Dean gave his side of what had happened next: the fluke, horrific death of the man Sam thought an angel had told him to stop.

The problem was, after what he'd seen, Dean didn't know what to believe any more. Could it have been - God's will?

Dean had never had Sam's faith, but now he had doubt.

Doubt was poison. That's what Dad had always said. Uncertainty was dangerous; made you weak. Could get you killed. What they needed right now, Dean decided, was something they knew they could believe in: the steering wheel under his hands, pavement under their wheels... they needed to get out of their confused head space and put Providence in the rear view mirror. Put this all behind them.

"Hey, dude. Whaddya say we blow this popsicle stand and hit the road? Right now."

Sam stood up, wobbly-legged as a newborn colt. Or a newborn giraffe, Dean thought as his brother rose to his full height. Sam took a tentative step toward his duffel again and then brushed his hand against the wall when his balance faltered.

"Whoa, there, tiger." Dean was on his feet without thinking. He had a hand on Sam's elbow and the other on his shoulder, pressing Sam to sit back down again. "What's going on with you?"

"Head rush. Just stood up too fast, I think." Sam let his eyes fall shut, and then he started to list a little off-center.

"Yeah. Right. I don't think so." Dean cupped the back of Sam's neck to hold him steady, and Sam flinched. That was no head rush. Dean tucked Sam's forehead against his shoulder to see better and found a thin ribbon of dried blood threaded through the plaid on the inside collar of Sam's shirt.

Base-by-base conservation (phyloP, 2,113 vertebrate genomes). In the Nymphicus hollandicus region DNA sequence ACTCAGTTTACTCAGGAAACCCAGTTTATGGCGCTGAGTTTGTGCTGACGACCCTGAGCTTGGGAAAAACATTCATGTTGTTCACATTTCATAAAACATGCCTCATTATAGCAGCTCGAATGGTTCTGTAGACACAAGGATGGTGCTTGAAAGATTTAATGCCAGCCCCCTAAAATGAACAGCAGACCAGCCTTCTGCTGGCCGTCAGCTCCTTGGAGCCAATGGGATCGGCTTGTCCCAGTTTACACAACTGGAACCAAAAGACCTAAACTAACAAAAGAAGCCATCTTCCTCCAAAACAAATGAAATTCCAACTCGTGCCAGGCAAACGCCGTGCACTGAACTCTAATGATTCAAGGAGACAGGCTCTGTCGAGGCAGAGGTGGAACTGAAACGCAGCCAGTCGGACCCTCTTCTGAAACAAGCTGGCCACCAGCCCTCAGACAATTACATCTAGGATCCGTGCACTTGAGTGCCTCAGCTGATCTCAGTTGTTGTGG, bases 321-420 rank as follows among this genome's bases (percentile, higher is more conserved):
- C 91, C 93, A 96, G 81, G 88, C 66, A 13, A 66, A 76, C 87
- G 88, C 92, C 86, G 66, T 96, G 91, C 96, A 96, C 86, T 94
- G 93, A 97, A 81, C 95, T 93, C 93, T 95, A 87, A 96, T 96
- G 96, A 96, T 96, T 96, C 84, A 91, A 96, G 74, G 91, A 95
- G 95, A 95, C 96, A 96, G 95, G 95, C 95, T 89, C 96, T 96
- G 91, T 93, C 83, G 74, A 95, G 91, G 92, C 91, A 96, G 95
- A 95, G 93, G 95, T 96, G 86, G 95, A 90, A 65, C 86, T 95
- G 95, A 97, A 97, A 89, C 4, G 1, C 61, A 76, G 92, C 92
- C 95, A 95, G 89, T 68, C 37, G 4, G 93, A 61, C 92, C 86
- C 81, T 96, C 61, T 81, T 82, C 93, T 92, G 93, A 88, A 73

"Dammit, Sammy! When did you hit your head?" Even as he chewed him out, Dean was easing his brother to lie back. He felt gingerly across Sam's scalp, and Sam hissed when Dean's probing fingers found broken skin, split across a knot behind his left ear.

"Must have been when the ange- when Father Gregory first appeared to me. I woke up on the floor of the church. Maybe I hit it on something on the way down."

"Yeah. Like the ground." Dean tsked. "Dude. Why the hell didn't you say anything?"

"I didn't feel it, Dean. Honest. Not then. I felt filled with... grace? And light. No pain."

"Until - what? Until Father Reynolds gave Gregory Last Rites, huh? And that whole touched-by-an-angel mojo wore off?"

Sam nodded, face tight with misery.

"And now?"

Sam didn't answer at first. When he did, it was to ask in a thin voice, "You didn't put more quarters in the Magic Fingers, did you?"

"No, man."

"Then I think I'm gonna be sick."


When Sam emerged from the bathroom, white-faced and shaky, he found his brother had emptied his pockets on the nightstand, kicked off his boots, and was drawing the curtains closed to block out the lights from the parking lot.